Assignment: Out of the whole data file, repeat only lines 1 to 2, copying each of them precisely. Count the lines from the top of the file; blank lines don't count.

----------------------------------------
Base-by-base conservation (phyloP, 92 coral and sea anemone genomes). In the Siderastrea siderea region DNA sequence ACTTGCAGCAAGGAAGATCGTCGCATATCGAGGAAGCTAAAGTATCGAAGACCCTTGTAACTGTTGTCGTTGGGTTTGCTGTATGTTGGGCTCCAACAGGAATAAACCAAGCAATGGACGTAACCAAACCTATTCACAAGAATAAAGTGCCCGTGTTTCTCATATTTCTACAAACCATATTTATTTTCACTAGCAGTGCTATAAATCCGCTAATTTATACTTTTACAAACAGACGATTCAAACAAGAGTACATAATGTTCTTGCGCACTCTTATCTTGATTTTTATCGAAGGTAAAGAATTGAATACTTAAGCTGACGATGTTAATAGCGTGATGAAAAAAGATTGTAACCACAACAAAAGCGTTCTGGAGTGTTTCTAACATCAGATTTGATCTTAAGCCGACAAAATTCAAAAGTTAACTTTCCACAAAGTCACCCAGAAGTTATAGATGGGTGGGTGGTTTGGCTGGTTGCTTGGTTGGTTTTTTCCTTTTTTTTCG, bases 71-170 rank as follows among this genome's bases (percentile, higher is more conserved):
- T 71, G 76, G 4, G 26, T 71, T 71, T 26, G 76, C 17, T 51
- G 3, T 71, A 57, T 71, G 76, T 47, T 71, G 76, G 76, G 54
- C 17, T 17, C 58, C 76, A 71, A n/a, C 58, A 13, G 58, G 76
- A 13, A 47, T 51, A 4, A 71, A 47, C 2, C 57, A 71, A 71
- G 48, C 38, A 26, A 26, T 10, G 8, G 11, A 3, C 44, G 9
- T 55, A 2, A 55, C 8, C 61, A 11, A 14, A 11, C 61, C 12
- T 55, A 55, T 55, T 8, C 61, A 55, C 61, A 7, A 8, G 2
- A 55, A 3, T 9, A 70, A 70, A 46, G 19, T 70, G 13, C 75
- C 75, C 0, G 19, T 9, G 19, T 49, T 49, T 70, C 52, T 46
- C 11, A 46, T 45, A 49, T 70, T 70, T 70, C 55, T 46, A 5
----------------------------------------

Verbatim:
Base-by-base conservation (phyloP, 92 coral and sea anemone genomes). In the Siderastrea siderea region DNA sequence ACTTGCAGCAAGGAAGATCGTCGCATATCGAGGAAGCTAAAGTATCGAAGACCCTTGTAACTGTTGTCGTTGGGTTTGCTGTATGTTGGGCTCCAACAGGAATAAACCAAGCAATGGACGTAACCAAACCTATTCACAAGAATAAAGTGCCCGTGTTTCTCATATTTCTACAAACCATATTTATTTTCACTAGCAGTGCTATAAATCCGCTAATTTATACTTTTACAAACAGACGATTCAAACAAGAGTACATAATGTTCTTGCGCACTCTTATCTTGATTTTTATCGAAGGTAAAGAATTGAATACTTAAGCTGACGATGTTAATAGCGTGATGAAAAAAGATTGTAACCACAACAAAAGCGTTCTGGAGTGTTTCTAACATCAGATTTGATCTTAAGCCGACAAAATTCAAAAGTTAACTTTCCACAAAGTCACCCAGAAGTTATAGATGGGTGGGTGGTTTGGCTGGTTGCTTGGTTGGTTTTTTCCTTTTTTTTCG, bases 71-170 rank as follows among this genome's bases (percentile, higher is more conserved):
- T 71, G 76, G 4, G 26, T 71, T 71, T 26, G 76, C 17, T 51